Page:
By Wendy and Mike Pramik
Posted On: May 11, 2021
A life-size statue of Ronald McDonald, perched on the grass beside the huge parking area, beckons us. We make our way toward the orange-topped novelty figure and meet up with its owner, Jim Privett of Troy.
Privett says he picked up Ronald at a garage sale several years earlier and quickly changes the subject to silver. He tells us how he acquired a love of silversmithing while living in the West. Clearly Ronald is just there to gain attention.
"How much is your Ronald?" a passing customer asks.
"Nine hundred," Privett says, without making eye contact, still talking to us about his love of silver.
"I really enjoy the research and collecting aspect of antiques," he says. "I come here to get rid of stuff like this guy," he says, motioning to the stoic McDonald's collectible.
Privett is one of hundreds of antique merchants who are drawn to Springfield, often hailed as the Antique Capital of the Midwest. The fairgrounds are the site of the monthly flea market, and twice a year it becomes the Springfield Extravaganza, one of the top antique fairs in the country.
But wait. There's more.
Springfield is the site of a handful of large antique barns, easily spotted from I-70. They include the Heart of Ohio Antique Center, which at a gaping, 122,00 square feet, bills itself as the largest indoor antique mall in the country. Nearby, there are two other huge warehouses just off the highway at the Springfield Antique Center.
The collections make Springfield a great place to get in touch with your past. Let's take a look at the places that are giving Springfield its distinguished antique reputation.
Springfield Antique Show & Flea Market
This market, which is located off I-70 at exit 59 in Springfield, has been held nine times a year at the Clark County Fairgrounds for more than four decades. You'll find local and regional merchants selling what they like to collect, as well as homemade crafts and some true collectible gems.
Brenda Brewer, of Marion, was selling Americana collectibles at a booth inside a building on the fairgrounds with her brother Matt Brewer.
"It's finding your niche and finding what you like to sell," she said. "People know that they can come to Springfield and find a bargain of some sort."
Twice a year the antique show and flea market morphs into a huge, three-day event that draws dealers and customers from across the United States. Some 2,000 merchants spread out their wares among a dozen buildings and across the fairgrounds for the event that's equally attractive to collectors, dealers and everyday shoppers.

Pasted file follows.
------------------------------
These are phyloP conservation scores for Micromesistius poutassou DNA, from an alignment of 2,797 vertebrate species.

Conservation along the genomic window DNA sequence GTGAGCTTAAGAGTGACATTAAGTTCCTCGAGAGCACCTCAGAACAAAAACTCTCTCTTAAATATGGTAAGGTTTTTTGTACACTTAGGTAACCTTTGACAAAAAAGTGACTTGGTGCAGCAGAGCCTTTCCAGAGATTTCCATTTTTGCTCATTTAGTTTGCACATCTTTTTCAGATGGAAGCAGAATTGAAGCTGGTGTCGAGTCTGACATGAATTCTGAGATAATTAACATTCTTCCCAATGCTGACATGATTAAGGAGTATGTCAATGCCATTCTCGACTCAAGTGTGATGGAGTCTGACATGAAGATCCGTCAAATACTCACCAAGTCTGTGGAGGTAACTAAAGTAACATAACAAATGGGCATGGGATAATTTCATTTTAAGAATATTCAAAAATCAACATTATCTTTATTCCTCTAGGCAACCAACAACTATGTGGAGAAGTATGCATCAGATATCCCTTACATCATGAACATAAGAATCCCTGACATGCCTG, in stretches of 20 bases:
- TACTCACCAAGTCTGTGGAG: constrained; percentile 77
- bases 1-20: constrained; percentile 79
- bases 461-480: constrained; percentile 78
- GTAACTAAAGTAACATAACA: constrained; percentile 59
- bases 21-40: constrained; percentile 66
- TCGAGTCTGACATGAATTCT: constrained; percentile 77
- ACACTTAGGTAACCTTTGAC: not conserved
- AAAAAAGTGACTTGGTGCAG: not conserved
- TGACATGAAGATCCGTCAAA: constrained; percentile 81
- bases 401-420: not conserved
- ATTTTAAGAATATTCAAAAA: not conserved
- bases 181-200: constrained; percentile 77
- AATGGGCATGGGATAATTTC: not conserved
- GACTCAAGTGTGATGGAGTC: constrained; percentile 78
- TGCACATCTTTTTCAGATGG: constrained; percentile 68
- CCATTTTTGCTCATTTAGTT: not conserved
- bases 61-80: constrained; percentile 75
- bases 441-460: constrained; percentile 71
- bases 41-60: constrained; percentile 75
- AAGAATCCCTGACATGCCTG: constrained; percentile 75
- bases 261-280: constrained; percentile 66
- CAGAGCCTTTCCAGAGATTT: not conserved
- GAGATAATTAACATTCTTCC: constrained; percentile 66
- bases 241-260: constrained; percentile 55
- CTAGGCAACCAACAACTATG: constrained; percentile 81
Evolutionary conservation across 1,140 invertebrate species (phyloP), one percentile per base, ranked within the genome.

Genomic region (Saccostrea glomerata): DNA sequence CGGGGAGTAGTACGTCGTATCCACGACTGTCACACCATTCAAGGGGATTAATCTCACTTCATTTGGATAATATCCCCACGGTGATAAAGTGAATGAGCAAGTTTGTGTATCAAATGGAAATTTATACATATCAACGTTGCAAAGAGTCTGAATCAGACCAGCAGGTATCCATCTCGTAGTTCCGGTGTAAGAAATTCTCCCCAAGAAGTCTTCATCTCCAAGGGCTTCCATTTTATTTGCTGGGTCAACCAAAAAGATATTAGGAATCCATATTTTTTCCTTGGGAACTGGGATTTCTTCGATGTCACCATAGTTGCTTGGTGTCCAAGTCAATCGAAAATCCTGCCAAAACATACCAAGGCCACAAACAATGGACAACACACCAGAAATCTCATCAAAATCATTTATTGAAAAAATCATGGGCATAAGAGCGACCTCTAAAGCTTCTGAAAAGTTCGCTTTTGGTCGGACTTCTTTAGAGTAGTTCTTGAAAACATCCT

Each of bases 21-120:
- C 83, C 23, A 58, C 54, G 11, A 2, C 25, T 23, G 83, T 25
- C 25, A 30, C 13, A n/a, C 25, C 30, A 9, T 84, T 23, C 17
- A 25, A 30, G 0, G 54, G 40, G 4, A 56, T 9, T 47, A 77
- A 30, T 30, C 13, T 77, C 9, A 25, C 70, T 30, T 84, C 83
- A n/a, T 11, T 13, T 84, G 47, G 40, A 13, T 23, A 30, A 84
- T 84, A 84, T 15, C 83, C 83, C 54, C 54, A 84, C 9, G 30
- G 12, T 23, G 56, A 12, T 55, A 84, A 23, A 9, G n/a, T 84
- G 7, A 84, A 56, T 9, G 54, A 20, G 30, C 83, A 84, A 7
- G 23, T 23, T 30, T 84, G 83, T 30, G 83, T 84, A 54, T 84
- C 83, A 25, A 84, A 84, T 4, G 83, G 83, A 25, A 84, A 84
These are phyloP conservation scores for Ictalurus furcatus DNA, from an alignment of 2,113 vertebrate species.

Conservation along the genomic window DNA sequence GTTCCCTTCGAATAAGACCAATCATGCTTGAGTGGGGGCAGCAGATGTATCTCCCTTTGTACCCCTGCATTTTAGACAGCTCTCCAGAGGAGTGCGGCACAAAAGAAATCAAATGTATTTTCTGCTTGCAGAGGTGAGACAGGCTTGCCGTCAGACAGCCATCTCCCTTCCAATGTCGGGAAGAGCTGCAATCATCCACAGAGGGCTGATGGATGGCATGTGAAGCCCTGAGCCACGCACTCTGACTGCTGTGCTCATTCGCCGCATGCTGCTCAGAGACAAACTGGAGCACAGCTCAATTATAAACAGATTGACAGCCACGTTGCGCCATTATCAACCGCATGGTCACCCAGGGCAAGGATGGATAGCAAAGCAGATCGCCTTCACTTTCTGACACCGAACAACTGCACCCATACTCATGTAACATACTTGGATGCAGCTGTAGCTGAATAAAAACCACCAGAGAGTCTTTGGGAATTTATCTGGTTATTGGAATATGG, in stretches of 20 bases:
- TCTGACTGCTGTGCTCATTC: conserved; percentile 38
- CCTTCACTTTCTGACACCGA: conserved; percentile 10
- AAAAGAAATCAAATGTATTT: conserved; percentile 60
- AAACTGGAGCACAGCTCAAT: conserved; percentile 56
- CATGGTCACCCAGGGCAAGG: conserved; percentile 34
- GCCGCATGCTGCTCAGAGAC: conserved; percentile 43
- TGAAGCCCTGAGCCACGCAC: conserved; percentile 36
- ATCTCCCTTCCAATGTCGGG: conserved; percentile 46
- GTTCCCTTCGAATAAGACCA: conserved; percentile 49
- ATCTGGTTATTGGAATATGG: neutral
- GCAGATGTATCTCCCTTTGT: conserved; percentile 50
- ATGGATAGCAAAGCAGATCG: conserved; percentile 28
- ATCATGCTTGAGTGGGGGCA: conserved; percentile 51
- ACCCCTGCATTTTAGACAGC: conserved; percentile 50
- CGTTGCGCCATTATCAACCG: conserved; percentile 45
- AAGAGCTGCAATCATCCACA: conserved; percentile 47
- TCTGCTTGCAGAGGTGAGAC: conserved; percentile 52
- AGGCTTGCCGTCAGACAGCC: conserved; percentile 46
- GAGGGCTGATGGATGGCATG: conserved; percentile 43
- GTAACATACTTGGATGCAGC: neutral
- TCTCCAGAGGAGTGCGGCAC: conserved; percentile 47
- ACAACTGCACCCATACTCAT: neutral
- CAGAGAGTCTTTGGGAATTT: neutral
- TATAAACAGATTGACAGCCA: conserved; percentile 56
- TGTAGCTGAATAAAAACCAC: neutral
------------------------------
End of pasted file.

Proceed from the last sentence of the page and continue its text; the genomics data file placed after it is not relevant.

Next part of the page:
This year's spring Extravaganza is scheduled for May 14-16, and the late summer show will take place Sept. 17-19.
Chris Schutte, executive director of the Greater Springfield Convention & Visitors Bureau, said the Extravaganza is known far and wide. As a former antique dealer while living in South Carolina, he said he often "filled up a truckload" of goods at the Springfield show before heading back home.
"I've met antique dealers from around the world, and when I mentioned Springfield, they'd say, 'the Extravaganza.' It's a big deal."
It doesn't take long for the action to heat up. The event begins Friday at 7AM, and Schutte said a lot of horse trading goes on between the dealers. Hotels in and around the city typically sell out for the event, Schutte said.
"Those are for the attendees. The vendors, they'll sleep everywhere from the hotels to in their trucks. Everybody looks at it as a multiday thing."
Heart of Ohio Antique Center
Martha Stewart Magazine once called this antique barn at I-70 exit 54 "one of America's best resources for antiques." Spanning nearly three acres, it's certainly a large one. It has earned a solid reputation as a major draw for collectors since Springfield native Bruce Knight established it in the late 1990s.
Step inside and you'll find more than 1,400 booths and showcases jammed full of antiques and collectibles of many types. There are collections of vintage toys, furniture, old tins, beer memorabilia, signs, pottery, jewelry, vending machines and much more. Waltz down one aisle and you'll find a collection of classic papier-mâché Halloween baskets, some with an asking price north of $1,000. Peruse other locales, and you'll find an 1800s-era coffee grinder, a collection of historic political buttons, or old, cast iron horse toys.
The enormity can be overwhelming, so if you find you're staying longer than you'd intended, step up to the window at Mojo's Café, which offers hot coffee and daily, scratch-made lunch specials.
In warm weather, an outdoor area offers patio furniture, statuary and architectural items which, like the collectibles inside, can be shipped worldwide.
Heart of Ohio is open every day except Easter, Thanksgiving and Christmas.
Springfield Antique Center
This 75,000-square-foot space, covering two buildings just off the county fairgrounds exit, boasts some of the best antique hunting in Ohio. It opened in 1994 and offers 750 dealers providing a bevy of merchandise.
We found a surprising variety of goods, including ashtrays, candle sticks, vases, pocket knives, lighters, alarm clocks, dinnerware, coins toys, Depression glass, old beer steins and many more items of interest. It's a delight to stroll the aisles and peer into the past.
It's a pet-friendly location, and both buildings are wheelchair accessible. Like the other center, it's open 362 days a year.
NOTE: Check directly with places before you go to learn about their health guidelines, safety updates and any required reservations.